- Acknowledging the Reality of Hearing Loss - April 9, 2021
- Understanding The Causes & Symptoms of Tinnitus - March 24, 2021
- How Treating Hearing Loss Can Support Your Cognitive Abilities - March 17, 2021
Tinnitus is the term for intrusive ringing or phantom sound in your ear. Tinnitus is incredibly common, affecting roughly one third of the population and around 75% of people with hearing loss also deal with some form of tinnitus.
Tinnitus can vary greatly in how it manifests. The sound of tinnitus can range from low, static-y sounds or clicking to crashing waves or a constant tonal ringing, in addition to many other intrusive sounds. It also varies greatly in its severity – for some people tinnitus may be easily pushed to the background, while for others it can become a huge disruption, drowning out speech and impeding ability to focus or even sleep. People who already live with hearing loss may find tinnitus particularly challenging as it creates an additional challenge to comprehension.
The underlying cause of tinnitus varies from person to person, though in all cases it is indicative that damage has occurred in the auditory system. Tinnitus can be caused by infection, injuries to the head and neck, noise exposure, certain medications, and other events that may affect hearing. Unfortunately, there is no known cure for tinnitus but that doesn’t mean your tinnitus has to hold you back. Effective treatment for tinnitus involves finding strategies that subdue its impact.
Talk To Us!
When tinnitus arises, it is important to talk to our team of audiologists to connect with strategies for reducing or managing it. We will be able to help in a number of ways. First, we can analyze what is causing your tinnitus to see if the underlying cause can be treated, such as may be the case with infections or inflammation. In some cases, tinnitus is caused by factors that should be properly treated before they worsen.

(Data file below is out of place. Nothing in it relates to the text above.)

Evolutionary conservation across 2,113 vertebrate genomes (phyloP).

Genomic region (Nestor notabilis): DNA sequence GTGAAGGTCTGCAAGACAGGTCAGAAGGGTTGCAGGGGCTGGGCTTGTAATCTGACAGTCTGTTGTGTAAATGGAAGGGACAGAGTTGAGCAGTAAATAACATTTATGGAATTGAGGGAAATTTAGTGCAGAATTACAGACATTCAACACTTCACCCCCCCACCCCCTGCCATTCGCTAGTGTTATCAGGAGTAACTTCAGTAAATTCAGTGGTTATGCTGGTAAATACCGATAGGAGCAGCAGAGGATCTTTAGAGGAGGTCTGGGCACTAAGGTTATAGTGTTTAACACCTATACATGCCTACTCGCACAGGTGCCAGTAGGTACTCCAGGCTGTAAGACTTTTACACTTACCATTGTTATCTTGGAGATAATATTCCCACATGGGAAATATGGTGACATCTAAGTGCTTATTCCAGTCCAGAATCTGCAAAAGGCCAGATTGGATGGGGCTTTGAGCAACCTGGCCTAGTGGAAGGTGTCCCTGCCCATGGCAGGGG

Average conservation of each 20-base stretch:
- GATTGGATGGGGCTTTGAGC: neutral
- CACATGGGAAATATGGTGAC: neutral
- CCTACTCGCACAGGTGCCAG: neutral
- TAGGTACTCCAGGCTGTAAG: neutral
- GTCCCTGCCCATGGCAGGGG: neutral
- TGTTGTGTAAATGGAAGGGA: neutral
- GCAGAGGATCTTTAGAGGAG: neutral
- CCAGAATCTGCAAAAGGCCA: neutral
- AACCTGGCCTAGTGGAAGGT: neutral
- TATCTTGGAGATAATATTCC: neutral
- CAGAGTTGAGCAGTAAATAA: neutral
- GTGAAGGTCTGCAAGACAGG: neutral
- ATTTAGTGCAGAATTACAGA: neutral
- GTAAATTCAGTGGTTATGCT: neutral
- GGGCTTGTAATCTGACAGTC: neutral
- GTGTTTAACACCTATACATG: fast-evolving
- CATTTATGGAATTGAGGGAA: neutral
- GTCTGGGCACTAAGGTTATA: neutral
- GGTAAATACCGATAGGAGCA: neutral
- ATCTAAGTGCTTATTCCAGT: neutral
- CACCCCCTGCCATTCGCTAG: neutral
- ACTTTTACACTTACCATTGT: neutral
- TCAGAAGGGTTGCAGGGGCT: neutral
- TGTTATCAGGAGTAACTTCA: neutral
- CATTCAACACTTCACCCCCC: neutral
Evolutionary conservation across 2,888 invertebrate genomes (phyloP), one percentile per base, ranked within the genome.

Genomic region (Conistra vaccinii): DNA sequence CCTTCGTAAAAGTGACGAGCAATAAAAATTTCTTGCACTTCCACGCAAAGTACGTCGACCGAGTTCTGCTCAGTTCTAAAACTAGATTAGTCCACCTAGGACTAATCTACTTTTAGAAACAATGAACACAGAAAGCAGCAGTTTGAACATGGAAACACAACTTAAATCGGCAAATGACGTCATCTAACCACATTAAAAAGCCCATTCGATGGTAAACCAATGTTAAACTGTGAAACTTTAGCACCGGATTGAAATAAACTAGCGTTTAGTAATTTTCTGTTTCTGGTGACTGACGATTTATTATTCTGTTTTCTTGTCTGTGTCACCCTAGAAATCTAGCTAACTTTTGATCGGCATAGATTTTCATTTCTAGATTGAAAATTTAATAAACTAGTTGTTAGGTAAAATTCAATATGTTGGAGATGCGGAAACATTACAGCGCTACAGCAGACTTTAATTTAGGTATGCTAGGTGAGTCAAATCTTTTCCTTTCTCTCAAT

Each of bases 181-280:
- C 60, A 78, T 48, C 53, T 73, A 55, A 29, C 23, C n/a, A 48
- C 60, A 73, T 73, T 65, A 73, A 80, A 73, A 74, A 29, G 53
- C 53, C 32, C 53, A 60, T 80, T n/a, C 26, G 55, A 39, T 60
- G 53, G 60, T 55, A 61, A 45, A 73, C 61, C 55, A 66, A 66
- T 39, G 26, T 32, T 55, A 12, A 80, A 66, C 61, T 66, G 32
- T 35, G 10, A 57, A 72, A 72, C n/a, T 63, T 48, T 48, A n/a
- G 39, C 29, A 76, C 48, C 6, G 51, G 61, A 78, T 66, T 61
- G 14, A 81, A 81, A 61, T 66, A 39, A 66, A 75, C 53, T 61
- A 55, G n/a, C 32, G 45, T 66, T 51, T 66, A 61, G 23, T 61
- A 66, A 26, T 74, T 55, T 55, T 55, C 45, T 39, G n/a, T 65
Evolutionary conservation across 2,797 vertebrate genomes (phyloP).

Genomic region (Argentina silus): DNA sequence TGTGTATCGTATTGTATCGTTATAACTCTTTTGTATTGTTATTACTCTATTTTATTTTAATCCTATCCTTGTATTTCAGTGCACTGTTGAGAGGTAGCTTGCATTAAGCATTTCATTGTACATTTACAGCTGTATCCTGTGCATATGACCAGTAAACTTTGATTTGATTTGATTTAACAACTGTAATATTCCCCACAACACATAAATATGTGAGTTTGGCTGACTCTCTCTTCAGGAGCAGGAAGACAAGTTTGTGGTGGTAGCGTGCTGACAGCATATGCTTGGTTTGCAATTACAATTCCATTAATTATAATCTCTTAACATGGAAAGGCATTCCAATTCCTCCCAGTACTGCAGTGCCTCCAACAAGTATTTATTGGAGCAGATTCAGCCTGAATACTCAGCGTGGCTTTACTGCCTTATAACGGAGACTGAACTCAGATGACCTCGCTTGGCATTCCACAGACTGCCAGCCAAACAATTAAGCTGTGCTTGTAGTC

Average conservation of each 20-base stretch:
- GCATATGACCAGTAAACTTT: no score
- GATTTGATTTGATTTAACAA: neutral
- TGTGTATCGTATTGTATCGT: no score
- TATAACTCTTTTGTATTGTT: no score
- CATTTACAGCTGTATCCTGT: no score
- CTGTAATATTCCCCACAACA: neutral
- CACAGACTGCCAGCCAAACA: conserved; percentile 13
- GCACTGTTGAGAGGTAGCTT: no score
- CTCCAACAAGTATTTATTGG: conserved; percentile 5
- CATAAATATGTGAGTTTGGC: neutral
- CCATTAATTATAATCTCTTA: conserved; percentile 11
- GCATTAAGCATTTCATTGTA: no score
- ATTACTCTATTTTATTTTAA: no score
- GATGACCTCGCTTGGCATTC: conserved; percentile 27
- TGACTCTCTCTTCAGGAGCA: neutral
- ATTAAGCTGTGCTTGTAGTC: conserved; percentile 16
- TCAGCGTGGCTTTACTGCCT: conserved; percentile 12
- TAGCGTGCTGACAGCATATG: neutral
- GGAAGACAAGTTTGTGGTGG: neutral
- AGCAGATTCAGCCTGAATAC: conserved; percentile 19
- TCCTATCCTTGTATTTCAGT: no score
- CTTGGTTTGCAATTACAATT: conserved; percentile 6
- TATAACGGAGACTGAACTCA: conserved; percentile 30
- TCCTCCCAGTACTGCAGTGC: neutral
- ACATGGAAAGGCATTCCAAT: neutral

Speaking with us will also help in monitoring your tinnitus and tracking what treatment paths are effective for you. For those with both hearing loss and tinnitus, we will help you manage both conditions simultaneously.
Stress has been found to be a huge contributing factor to the anxiety and frustration tinnitus can produce and lowering your stress levels has the potential to reduce the way tinnitus intrudes on your life. Simple changes to your daily schedule can be your first step – make sure each day has down time for you to relax in. Also, getting enough sleep is an important factor in lowering stress levels. Develop healthy sleep hygiene to help you get full, restful nights that make you better prepared to deal with the challenges you face.
Many people are finding that changes in their diet have the potential to reduce their tinnitus. Cutting down on processed sugar, fried foods, and especially caffeine and salt can all influence the severity of tinnitus. Adopting a Mediteranean Diet may help in controlling tinnitus, as can supplements of zinc and B vitamins and high-potassium fruits like pineapple.
As part of stress control, many tinnitus sufferers have found relief through mindfulness and meditation. Meditation has the capacity to lower anxiety and gives room for reflection. The stillness and focus of meditation can help lower stress-induced tinnitus and can train the mind to push intrusive tinnitus sounds into the background. For some people with tinnitus, meditating with their open eyes can help keep tinnitus from becoming a distraction.
For many people with tinnitus, white noise can provide relief. Many apps make it possible to custom-create white noise or environmental soundscapes that detract from the prominence of tinnitus noise. Working with white noise, the mind can be trained to push tinnitus sounds into the background and return focus to listening.
Tinnitus Therapy with Hearing Aids
As mentioned above, tinnitus can be a more significant issue for people living with hearing loss, where tinnitus sounds compete with incoming sound and speech, making comprehension and focus more difficult. One way to lessen the impact of tinnitus is through using hearing aids.
Hearing aids amplify frequencies of sound that are difficult to hear and make incoming noises much easier to understand. By amplifying and focussing incoming sound, hearing aids have the potential to sublimate intrusive tinnitus. Many modern hearing aids also come with built-in tinnitus relief therapies, such as guided meditations or customizable white noise generators that can be streamed through your hearing devices.